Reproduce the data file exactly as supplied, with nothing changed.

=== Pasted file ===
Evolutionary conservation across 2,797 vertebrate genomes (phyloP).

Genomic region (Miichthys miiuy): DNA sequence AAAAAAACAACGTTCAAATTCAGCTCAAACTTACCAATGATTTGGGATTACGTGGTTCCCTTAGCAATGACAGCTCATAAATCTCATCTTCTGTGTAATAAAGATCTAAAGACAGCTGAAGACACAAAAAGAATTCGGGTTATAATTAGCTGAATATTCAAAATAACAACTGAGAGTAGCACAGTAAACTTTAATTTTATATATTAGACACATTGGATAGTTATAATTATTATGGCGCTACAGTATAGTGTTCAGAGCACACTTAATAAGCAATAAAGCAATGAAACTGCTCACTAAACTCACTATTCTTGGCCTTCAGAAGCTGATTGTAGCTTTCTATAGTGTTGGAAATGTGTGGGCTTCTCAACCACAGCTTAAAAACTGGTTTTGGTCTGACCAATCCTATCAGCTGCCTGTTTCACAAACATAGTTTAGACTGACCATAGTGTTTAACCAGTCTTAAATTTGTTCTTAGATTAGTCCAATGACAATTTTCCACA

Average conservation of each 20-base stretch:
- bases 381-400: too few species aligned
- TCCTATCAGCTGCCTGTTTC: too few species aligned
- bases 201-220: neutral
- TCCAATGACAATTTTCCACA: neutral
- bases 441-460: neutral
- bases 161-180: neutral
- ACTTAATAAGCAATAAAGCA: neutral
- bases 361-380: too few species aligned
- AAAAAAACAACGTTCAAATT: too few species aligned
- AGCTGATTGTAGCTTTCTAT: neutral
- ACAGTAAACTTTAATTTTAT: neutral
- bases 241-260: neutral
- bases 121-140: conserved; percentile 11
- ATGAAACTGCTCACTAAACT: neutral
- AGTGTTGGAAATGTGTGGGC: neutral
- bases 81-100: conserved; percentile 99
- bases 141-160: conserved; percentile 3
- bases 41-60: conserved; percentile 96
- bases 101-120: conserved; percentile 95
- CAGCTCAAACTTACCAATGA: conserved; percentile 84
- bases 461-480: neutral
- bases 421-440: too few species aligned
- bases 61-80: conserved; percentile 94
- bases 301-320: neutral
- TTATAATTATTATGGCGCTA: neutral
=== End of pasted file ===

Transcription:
Evolutionary conservation across 2,797 vertebrate genomes (phyloP).

Genomic region (Miichthys miiuy): DNA sequence AAAAAAACAACGTTCAAATTCAGCTCAAACTTACCAATGATTTGGGATTACGTGGTTCCCTTAGCAATGACAGCTCATAAATCTCATCTTCTGTGTAATAAAGATCTAAAGACAGCTGAAGACACAAAAAGAATTCGGGTTATAATTAGCTGAATATTCAAAATAACAACTGAGAGTAGCACAGTAAACTTTAATTTTATATATTAGACACATTGGATAGTTATAATTATTATGGCGCTACAGTATAGTGTTCAGAGCACACTTAATAAGCAATAAAGCAATGAAACTGCTCACTAAACTCACTATTCTTGGCCTTCAGAAGCTGATTGTAGCTTTCTATAGTGTTGGAAATGTGTGGGCTTCTCAACCACAGCTTAAAAACTGGTTTTGGTCTGACCAATCCTATCAGCTGCCTGTTTCACAAACATAGTTTAGACTGACCATAGTGTTTAACCAGTCTTAAATTTGTTCTTAGATTAGTCCAATGACAATTTTCCACA

Average conservation of each 20-base stretch:
- bases 381-400: too few species aligned
- TCCTATCAGCTGCCTGTTTC: too few species aligned
- bases 201-220: neutral
- TCCAATGACAATTTTCCACA: neutral
- bases 441-460: neutral
- bases 161-180: neutral
- ACTTAATAAGCAATAAAGCA: neutral
- bases 361-380: too few species aligned
- AAAAAAACAACGTTCAAATT: too few species aligned
- AGCTGATTGTAGCTTTCTAT: neutral
- ACAGTAAACTTTAATTTTAT: neutral
- bases 241-260: neutral
- bases 121-140: conserved; percentile 11
- ATGAAACTGCTCACTAAACT: neutral
- AGTGTTGGAAATGTGTGGGC: neutral
- bases 81-100: conserved; percentile 99
- bases 141-160: conserved; percentile 3
- bases 41-60: conserved; percentile 96
- bases 101-120: conserved; percentile 95
- CAGCTCAAACTTACCAATGA: conserved; percentile 84
- bases 461-480: neutral
- bases 421-440: too few species aligned
- bases 61-80: conserved; percentile 94
- bases 301-320: neutral
- TTATAATTATTATGGCGCTA: neutral